We reach the former larger part of the Jewish ghetto. At the beginning of the 19th century, this part included 44 residential houses, a synagogue, a foundation house serving teaching (school), a Jewish hospital and two buildings belonging to the Jewish community – one was a house of prayer and assembly (the old synagogue), the other combined an office, a school and a Jewish slaughterhouse (Jewish community).
The corner of the intersection with Demelova street on the south side is the former synagogue, a large building built in 1904 according to the design of the architect Jakob Gartner, originally in the art nouveau style. (It replaced a large baroque synagogue, which also occupied part of today’s small square and the passage to today’s Demelova Street.) After World War II, the Jewish community sold it to the Czechoslovak Hussite Church, which rebuilt it in 1947-1949 according to the design of the Olomouc architect Hubert Aust.
The opposite building in Demelova Street No. 2 with remnants of Empire decoration belonged to the Orthodox Church in the years 1951–2018, after which it was sold into private hands. Originally the study hall of the Jewish Talmud school (yeshiva), probably rebuilt in the 1830s to its current form, it served as a community center and also as a temple for Orthodox Jews.
Right in the corner is the entrance to Demel’s house No. 4, which, however, is completely hidden among the other buildings and only this entrance is visible to the viewer.
House No. 6 was built in 1814 and originally served as Veith Ehrenstamm’s foundation house. He provided free education to poor Jewish children. Today it serves as the transport department of Prostejov Municipality.
The opposite spacious house, Demelova No. 3, was built by the Jewish community as a Jewish school in 1904.
After the Second World War, a doctor’s office operated here for a short time, the gymnasium was used by some of the local schools, and finally the entire house was rebuilt into a kindergarten. At present, the building belongs to the Czechoslovak Hussite Church.
Originally, only today’s houses No. 12 and 14 belonged to the ghetto, but both were completely rebuilt. In front of building No. 12 there are 5 stones that disappeared for the Brenner family (the first Stolpersteine in Prostějov – placed by the Hanacky Jerusalem association in 2019).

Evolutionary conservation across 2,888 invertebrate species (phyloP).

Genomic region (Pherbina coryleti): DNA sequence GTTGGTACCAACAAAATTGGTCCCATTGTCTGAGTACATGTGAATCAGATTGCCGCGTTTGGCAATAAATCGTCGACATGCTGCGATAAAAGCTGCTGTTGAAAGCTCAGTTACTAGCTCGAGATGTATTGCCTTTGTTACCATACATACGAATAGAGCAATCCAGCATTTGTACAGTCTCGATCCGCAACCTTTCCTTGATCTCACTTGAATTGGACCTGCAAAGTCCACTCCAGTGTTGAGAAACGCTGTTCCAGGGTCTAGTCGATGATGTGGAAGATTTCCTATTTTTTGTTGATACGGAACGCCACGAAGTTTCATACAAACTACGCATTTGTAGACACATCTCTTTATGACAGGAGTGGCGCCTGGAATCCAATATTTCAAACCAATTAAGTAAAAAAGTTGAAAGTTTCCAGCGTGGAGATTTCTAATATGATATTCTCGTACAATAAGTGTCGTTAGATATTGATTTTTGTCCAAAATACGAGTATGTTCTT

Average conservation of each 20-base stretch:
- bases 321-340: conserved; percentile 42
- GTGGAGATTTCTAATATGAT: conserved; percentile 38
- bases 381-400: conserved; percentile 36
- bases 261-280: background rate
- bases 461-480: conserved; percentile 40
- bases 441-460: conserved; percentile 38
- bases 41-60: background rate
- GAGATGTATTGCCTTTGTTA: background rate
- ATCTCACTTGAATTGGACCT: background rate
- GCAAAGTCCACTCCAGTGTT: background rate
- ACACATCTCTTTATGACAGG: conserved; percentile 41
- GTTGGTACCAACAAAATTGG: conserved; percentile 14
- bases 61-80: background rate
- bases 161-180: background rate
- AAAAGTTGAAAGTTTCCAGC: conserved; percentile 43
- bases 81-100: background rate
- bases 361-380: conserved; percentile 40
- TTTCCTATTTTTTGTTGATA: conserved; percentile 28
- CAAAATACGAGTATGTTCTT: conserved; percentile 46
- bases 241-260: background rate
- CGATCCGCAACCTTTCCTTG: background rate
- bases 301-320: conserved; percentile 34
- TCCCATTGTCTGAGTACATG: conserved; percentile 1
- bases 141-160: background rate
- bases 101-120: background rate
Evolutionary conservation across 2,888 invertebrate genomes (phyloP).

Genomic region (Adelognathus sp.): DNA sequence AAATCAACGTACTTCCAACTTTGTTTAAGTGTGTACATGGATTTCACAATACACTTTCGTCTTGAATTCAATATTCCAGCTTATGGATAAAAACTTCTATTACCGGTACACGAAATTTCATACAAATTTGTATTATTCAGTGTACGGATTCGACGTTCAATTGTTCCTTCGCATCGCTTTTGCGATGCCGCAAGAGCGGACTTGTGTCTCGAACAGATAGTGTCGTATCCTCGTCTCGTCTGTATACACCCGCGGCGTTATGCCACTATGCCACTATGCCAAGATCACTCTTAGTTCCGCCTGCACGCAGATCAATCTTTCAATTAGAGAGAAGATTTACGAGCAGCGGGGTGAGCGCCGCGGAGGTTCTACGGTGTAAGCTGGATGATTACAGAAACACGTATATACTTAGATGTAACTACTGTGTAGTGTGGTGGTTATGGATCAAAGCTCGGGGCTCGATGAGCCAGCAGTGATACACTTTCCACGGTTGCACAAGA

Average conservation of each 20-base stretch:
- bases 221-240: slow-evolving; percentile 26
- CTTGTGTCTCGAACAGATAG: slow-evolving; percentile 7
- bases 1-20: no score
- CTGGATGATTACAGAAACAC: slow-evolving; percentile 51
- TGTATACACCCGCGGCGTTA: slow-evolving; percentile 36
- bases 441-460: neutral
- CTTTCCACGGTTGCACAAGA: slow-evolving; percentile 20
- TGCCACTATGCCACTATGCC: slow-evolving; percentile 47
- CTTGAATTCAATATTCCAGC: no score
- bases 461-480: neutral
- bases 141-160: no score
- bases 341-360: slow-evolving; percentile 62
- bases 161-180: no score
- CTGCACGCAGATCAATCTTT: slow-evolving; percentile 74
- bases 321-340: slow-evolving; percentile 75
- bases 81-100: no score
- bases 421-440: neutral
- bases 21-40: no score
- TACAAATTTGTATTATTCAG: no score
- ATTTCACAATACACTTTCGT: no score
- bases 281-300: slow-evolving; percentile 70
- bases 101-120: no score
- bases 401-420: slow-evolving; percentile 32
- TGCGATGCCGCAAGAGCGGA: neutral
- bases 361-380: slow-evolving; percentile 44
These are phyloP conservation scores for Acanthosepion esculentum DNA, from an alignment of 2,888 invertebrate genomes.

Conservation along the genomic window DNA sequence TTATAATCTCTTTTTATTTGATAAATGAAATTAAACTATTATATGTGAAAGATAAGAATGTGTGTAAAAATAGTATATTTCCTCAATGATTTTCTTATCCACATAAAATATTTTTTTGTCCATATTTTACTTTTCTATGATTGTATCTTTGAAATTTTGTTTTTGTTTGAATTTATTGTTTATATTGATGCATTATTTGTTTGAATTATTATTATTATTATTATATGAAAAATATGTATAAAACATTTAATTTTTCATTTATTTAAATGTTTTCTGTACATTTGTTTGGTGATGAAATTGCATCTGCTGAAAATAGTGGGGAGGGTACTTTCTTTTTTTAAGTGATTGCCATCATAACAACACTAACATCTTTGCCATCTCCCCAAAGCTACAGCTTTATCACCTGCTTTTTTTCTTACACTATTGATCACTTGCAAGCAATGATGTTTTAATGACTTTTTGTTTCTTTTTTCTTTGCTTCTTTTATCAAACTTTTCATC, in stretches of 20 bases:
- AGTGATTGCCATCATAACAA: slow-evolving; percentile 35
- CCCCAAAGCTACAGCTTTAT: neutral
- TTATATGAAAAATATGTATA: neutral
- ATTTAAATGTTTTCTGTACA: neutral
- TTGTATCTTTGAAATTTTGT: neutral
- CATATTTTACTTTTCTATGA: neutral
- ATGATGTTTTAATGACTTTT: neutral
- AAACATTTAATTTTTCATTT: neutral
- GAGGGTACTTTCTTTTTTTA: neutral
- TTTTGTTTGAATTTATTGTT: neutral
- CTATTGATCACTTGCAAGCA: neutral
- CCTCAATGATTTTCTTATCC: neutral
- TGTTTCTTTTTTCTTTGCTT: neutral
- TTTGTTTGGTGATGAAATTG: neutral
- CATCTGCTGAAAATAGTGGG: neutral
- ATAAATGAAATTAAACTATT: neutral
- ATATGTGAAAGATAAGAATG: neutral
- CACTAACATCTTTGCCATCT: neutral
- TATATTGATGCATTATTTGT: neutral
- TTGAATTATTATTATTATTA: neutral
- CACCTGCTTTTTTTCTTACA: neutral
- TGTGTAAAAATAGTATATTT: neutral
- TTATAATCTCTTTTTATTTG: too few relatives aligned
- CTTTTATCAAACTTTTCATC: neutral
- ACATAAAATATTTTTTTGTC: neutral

On the facade of the Financial Office building there is a commemorative plaque of the philosopher Edmund Husserl – opposite was the birthplace of this famous philosopher.
Corner building No. 12 dates back to 1839. Due to the decoration of its facade, it is often cited as an example of rural Biedermeier, which is unique in Prostějov. Originally, the ground-floor house (today the Vackar bicycle shop no. 16) probably dates back to the Baroque period. They added a floor in 1899, but the building fell into disrepair for such a long time after the Second World War that the current owners were forced to basically preserve only the ground floor, the superstructure is modern. The house belonged to Katerina Bobaschova (1854–1942), who ran a pub here with her daughter Eliska (1889–1942).
The oldest of this block is building No. 18, which served as the communal house of the Jewish community. A historical survey here has uniquely identified Renaissance elements, but the majority of the building is Baroque and Classicist, built only after the town fire in 1697. In the back part, once marked Hradebni street No. 23, there used to be a Jewish slaughterhouse on the ground floor, and above them on the first floor from the end of the 18th century Jewish school. In the 1930s, the apartment in Hradebni Street was occupied by the large family of Rabbi Ludvik Schap. After the war, the house, like all others in this part of the city, fell into disrepair for many years, until it was acquired by the Museum Prostejov in 1994.